Chief prosecutor in the Guantanamo tribunal, Brigadier General Mark Martins, on Wednesday recommended that the Pentagon drop the conspiracy charge against those suspected of plotting the September 11 attacks, including Khalid Sheikh Mohammed [JURIST news archive]. Martins hopes to drop the charges [Miami Herald report] in order to streamline the prosecution and ensure it is not delayed by an appeal on a potential conspiracy conviction. The five involved in the capital trial will still face seven other counts of war crimes, including terrorism and hijacking. There has yet to be an official decision from the Pentagon. The next hearing is scheduled for January 28.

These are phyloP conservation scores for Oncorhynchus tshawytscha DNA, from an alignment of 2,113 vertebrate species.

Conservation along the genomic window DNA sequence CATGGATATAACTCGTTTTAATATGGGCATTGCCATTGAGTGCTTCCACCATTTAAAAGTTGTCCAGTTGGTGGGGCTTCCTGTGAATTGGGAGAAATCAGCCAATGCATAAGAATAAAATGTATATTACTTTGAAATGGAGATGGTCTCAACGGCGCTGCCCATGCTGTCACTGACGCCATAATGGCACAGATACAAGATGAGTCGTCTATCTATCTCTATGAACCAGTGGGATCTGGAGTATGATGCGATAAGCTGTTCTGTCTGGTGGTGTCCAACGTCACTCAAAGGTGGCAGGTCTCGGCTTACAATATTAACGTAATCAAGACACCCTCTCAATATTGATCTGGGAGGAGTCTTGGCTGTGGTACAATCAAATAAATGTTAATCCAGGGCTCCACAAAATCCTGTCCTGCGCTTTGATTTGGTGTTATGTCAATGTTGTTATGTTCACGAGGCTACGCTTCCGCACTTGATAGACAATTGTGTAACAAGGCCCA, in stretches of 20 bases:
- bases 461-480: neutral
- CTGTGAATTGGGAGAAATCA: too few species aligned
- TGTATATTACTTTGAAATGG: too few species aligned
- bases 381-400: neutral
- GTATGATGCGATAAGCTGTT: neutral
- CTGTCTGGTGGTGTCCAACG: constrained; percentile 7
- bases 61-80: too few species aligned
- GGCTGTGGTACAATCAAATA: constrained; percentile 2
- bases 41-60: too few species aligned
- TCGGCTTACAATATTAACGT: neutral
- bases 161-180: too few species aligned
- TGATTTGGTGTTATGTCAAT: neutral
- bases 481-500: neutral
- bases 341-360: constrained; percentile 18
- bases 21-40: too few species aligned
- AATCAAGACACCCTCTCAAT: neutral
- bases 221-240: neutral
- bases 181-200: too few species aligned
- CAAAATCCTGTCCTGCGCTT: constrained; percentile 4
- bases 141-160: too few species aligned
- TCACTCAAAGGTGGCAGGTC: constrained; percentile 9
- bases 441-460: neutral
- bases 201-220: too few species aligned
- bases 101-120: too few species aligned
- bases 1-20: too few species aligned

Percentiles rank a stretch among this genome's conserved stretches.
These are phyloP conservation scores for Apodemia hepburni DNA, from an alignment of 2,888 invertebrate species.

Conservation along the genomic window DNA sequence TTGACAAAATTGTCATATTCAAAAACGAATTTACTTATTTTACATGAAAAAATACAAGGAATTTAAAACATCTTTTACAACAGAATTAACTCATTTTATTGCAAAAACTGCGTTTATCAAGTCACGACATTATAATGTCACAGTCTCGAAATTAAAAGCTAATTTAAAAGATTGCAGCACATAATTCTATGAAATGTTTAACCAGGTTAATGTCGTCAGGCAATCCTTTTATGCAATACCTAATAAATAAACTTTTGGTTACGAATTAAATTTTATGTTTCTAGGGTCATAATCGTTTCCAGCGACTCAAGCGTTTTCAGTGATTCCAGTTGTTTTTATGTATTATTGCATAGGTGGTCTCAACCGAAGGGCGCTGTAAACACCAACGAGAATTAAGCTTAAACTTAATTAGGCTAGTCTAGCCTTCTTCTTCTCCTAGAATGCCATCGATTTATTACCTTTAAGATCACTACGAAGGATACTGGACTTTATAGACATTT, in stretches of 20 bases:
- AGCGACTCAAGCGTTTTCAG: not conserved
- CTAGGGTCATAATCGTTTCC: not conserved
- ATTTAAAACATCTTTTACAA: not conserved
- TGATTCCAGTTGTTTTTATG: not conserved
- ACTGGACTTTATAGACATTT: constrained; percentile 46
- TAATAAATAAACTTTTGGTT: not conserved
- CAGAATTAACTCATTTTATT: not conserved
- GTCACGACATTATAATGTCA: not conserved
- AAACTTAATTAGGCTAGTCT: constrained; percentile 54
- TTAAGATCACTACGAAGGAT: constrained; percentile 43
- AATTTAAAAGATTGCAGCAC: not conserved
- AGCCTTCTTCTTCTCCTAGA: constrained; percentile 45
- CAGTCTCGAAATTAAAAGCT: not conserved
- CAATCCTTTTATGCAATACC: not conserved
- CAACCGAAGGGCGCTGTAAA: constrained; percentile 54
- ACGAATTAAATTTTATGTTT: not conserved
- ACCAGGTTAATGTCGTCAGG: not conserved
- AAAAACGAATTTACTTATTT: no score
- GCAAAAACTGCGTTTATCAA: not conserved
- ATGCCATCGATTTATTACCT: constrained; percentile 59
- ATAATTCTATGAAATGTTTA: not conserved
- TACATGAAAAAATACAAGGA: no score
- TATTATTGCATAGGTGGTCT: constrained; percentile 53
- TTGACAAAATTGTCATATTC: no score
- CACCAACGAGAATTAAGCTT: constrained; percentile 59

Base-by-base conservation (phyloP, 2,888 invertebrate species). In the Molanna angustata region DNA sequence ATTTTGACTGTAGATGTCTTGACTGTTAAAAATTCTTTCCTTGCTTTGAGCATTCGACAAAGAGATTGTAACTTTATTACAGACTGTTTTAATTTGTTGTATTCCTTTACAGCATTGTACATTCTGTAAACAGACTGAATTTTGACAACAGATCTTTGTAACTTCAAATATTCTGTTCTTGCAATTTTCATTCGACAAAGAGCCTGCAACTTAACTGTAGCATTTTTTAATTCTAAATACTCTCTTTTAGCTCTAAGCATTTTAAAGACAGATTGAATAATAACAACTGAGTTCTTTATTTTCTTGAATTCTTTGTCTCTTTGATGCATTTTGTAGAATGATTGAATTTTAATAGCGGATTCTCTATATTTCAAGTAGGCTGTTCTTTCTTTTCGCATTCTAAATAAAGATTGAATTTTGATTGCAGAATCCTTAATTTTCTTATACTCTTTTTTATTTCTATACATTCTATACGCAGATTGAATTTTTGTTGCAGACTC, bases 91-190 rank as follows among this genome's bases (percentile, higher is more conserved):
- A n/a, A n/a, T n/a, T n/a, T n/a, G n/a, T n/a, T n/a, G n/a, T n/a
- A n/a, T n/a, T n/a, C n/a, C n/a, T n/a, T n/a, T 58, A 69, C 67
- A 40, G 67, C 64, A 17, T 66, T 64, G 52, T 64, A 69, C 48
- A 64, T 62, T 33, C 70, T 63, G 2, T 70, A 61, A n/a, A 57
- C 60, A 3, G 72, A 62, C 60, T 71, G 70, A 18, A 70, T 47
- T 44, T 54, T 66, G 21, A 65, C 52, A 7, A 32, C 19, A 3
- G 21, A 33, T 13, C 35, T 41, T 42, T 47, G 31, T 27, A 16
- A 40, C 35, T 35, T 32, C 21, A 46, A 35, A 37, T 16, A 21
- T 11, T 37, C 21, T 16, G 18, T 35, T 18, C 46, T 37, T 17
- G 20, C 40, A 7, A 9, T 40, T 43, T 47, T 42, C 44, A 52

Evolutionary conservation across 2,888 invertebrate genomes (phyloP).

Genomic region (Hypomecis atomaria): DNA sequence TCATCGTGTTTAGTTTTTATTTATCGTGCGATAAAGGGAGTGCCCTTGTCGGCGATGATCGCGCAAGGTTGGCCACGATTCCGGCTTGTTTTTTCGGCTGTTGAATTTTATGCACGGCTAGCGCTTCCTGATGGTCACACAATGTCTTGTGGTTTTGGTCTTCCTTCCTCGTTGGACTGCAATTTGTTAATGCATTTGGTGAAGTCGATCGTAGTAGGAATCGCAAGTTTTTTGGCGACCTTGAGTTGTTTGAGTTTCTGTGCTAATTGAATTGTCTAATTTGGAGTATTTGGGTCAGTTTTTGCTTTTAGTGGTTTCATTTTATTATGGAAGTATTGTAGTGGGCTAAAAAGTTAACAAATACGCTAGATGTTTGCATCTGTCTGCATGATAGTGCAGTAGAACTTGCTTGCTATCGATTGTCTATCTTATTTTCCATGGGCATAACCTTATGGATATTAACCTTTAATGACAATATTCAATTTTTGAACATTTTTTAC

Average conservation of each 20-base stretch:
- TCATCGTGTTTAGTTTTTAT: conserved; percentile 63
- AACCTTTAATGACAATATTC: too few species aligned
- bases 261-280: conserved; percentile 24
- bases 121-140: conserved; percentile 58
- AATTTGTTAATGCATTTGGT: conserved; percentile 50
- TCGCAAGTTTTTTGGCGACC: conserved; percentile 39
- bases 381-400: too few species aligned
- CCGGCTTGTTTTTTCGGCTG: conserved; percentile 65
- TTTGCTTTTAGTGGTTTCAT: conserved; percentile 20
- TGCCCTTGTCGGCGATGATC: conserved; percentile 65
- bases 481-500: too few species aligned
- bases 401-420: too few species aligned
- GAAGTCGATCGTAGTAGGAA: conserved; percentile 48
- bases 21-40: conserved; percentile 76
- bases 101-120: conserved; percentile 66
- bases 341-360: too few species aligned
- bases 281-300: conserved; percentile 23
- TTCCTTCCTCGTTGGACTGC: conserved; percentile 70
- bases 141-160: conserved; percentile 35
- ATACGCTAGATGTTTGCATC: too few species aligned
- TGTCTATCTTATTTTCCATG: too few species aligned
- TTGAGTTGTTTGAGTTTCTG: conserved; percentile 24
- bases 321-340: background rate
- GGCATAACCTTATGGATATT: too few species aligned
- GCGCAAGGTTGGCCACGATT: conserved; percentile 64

Controversy continues to surround the Guantanamo military trials. Last month a federal judge affirmed the denial of a habeas petition [JURIST report] for a Guantanamo detainee. Earlier that month a US military judge upheld [JURIST report] a request to censor 9/11 conspirators' testimony. In September a judge for the US District Court for the District of Columbia rejected [JURIST report] new restrictions on lawyers representing Guantanamo Bay detainees who have had their habeas corpus challenges denied or dismissed. The DOD announced in 2011 that it had sworn charges against the five men [JURIST report] accused in the 9/11 attacks. In April 2011 US Attorney General Eric Holder announced that Khalid Sheikh Mohammed and the four others would be tried by a military commission [JURIST report] after the Obama administration abandoned attempts to have the 9/11 suspects tried in civilian courts.